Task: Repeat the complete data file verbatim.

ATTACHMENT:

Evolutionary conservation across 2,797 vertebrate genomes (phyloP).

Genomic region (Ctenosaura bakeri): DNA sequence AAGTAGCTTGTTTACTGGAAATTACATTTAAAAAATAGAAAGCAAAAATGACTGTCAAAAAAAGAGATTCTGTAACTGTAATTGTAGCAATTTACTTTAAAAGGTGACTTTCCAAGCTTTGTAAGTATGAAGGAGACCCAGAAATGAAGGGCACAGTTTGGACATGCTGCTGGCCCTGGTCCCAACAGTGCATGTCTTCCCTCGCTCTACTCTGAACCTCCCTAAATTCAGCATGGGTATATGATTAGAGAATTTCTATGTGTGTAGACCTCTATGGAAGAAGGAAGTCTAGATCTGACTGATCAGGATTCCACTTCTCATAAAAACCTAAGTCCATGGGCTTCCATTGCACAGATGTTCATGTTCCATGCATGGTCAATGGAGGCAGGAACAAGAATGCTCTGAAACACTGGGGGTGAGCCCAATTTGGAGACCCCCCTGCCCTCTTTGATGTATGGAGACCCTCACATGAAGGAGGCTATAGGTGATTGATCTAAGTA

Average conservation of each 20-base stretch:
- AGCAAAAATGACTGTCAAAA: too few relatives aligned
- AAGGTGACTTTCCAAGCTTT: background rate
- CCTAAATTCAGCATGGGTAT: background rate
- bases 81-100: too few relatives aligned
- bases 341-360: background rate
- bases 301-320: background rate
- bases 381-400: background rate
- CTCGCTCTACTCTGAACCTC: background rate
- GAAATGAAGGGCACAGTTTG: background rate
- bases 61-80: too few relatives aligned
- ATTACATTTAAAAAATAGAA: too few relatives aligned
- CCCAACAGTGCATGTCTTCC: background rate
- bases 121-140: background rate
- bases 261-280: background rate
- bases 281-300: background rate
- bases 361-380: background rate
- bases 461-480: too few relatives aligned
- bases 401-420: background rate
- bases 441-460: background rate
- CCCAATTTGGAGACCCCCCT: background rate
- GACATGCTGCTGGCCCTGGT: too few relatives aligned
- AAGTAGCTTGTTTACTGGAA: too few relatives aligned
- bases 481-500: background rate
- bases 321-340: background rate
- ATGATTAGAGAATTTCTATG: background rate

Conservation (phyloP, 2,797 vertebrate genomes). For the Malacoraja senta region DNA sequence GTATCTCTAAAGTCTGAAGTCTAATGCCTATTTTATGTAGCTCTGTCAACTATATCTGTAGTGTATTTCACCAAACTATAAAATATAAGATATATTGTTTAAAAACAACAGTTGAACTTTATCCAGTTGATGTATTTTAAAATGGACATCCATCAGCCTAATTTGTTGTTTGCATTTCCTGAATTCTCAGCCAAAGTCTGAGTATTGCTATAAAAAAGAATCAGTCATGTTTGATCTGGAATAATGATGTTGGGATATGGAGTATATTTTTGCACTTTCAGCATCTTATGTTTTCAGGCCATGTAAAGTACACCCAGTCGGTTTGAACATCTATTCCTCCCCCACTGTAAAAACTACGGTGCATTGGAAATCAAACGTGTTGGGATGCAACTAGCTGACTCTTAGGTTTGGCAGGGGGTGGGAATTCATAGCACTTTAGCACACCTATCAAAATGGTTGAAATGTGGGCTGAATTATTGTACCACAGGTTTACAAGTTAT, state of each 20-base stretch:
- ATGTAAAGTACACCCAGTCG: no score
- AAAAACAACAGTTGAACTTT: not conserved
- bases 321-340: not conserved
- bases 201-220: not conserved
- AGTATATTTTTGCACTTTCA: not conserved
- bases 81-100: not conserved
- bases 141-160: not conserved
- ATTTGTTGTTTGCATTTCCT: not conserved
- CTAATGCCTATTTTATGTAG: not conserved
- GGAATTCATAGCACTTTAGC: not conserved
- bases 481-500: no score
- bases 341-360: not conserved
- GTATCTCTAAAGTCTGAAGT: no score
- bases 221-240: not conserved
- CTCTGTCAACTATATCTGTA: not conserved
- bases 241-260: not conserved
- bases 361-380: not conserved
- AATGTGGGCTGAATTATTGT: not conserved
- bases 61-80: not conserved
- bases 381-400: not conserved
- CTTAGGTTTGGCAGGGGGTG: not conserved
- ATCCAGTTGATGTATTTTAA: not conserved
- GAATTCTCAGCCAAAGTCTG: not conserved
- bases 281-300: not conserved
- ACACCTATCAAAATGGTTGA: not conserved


Evolutionary conservation across 2,797 vertebrate genomes (phyloP).

Genomic region (Ctenosaura bakeri): DNA sequence AAGTAGCTTGTTTACTGGAAATTACATTTAAAAAATAGAAAGCAAAAATGACTGTCAAAAAAAGAGATTCTGTAACTGTAATTGTAGCAATTTACTTTAAAAGGTGACTTTCCAAGCTTTGTAAGTATGAAGGAGACCCAGAAATGAAGGGCACAGTTTGGACATGCTGCTGGCCCTGGTCCCAACAGTGCATGTCTTCCCTCGCTCTACTCTGAACCTCCCTAAATTCAGCATGGGTATATGATTAGAGAATTTCTATGTGTGTAGACCTCTATGGAAGAAGGAAGTCTAGATCTGACTGATCAGGATTCCACTTCTCATAAAAACCTAAGTCCATGGGCTTCCATTGCACAGATGTTCATGTTCCATGCATGGTCAATGGAGGCAGGAACAAGAATGCTCTGAAACACTGGGGGTGAGCCCAATTTGGAGACCCCCCTGCCCTCTTTGATGTATGGAGACCCTCACATGAAGGAGGCTATAGGTGATTGATCTAAGTA

Average conservation of each 20-base stretch:
- AGCAAAAATGACTGTCAAAA: too few relatives aligned
- AAGGTGACTTTCCAAGCTTT: background rate
- CCTAAATTCAGCATGGGTAT: background rate
- bases 81-100: too few relatives aligned
- bases 341-360: background rate
- bases 301-320: background rate
- bases 381-400: background rate
- CTCGCTCTACTCTGAACCTC: background rate
- GAAATGAAGGGCACAGTTTG: background rate
- bases 61-80: too few relatives aligned
- ATTACATTTAAAAAATAGAA: too few relatives aligned
- CCCAACAGTGCATGTCTTCC: background rate
- bases 121-140: background rate
- bases 261-280: background rate
- bases 281-300: background rate
- bases 361-380: background rate
- bases 461-480: too few relatives aligned
- bases 401-420: background rate
- bases 441-460: background rate
- CCCAATTTGGAGACCCCCCT: background rate
- GACATGCTGCTGGCCCTGGT: too few relatives aligned
- AAGTAGCTTGTTTACTGGAA: too few relatives aligned
- bases 481-500: background rate
- bases 321-340: background rate
- ATGATTAGAGAATTTCTATG: background rate

Conservation (phyloP, 2,797 vertebrate genomes). For the Malacoraja senta region DNA sequence GTATCTCTAAAGTCTGAAGTCTAATGCCTATTTTATGTAGCTCTGTCAACTATATCTGTAGTGTATTTCACCAAACTATAAAATATAAGATATATTGTTTAAAAACAACAGTTGAACTTTATCCAGTTGATGTATTTTAAAATGGACATCCATCAGCCTAATTTGTTGTTTGCATTTCCTGAATTCTCAGCCAAAGTCTGAGTATTGCTATAAAAAAGAATCAGTCATGTTTGATCTGGAATAATGATGTTGGGATATGGAGTATATTTTTGCACTTTCAGCATCTTATGTTTTCAGGCCATGTAAAGTACACCCAGTCGGTTTGAACATCTATTCCTCCCCCACTGTAAAAACTACGGTGCATTGGAAATCAAACGTGTTGGGATGCAACTAGCTGACTCTTAGGTTTGGCAGGGGGTGGGAATTCATAGCACTTTAGCACACCTATCAAAATGGTTGAAATGTGGGCTGAATTATTGTACCACAGGTTTACAAGTTAT, state of each 20-base stretch:
- ATGTAAAGTACACCCAGTCG: no score
- AAAAACAACAGTTGAACTTT: not conserved
- bases 321-340: not conserved
- bases 201-220: not conserved
- AGTATATTTTTGCACTTTCA: not conserved
- bases 81-100: not conserved
- bases 141-160: not conserved
- ATTTGTTGTTTGCATTTCCT: not conserved
- CTAATGCCTATTTTATGTAG: not conserved
- GGAATTCATAGCACTTTAGC: not conserved
- bases 481-500: no score
- bases 341-360: not conserved
- GTATCTCTAAAGTCTGAAGT: no score
- bases 221-240: not conserved
- CTCTGTCAACTATATCTGTA: not conserved
- bases 241-260: not conserved
- bases 361-380: not conserved
- AATGTGGGCTGAATTATTGT: not conserved
- bases 61-80: not conserved
- bases 381-400: not conserved
- CTTAGGTTTGGCAGGGGGTG: not conserved
- ATCCAGTTGATGTATTTTAA: not conserved
- GAATTCTCAGCCAAAGTCTG: not conserved
- bases 281-300: not conserved
- ACACCTATCAAAATGGTTGA: not conserved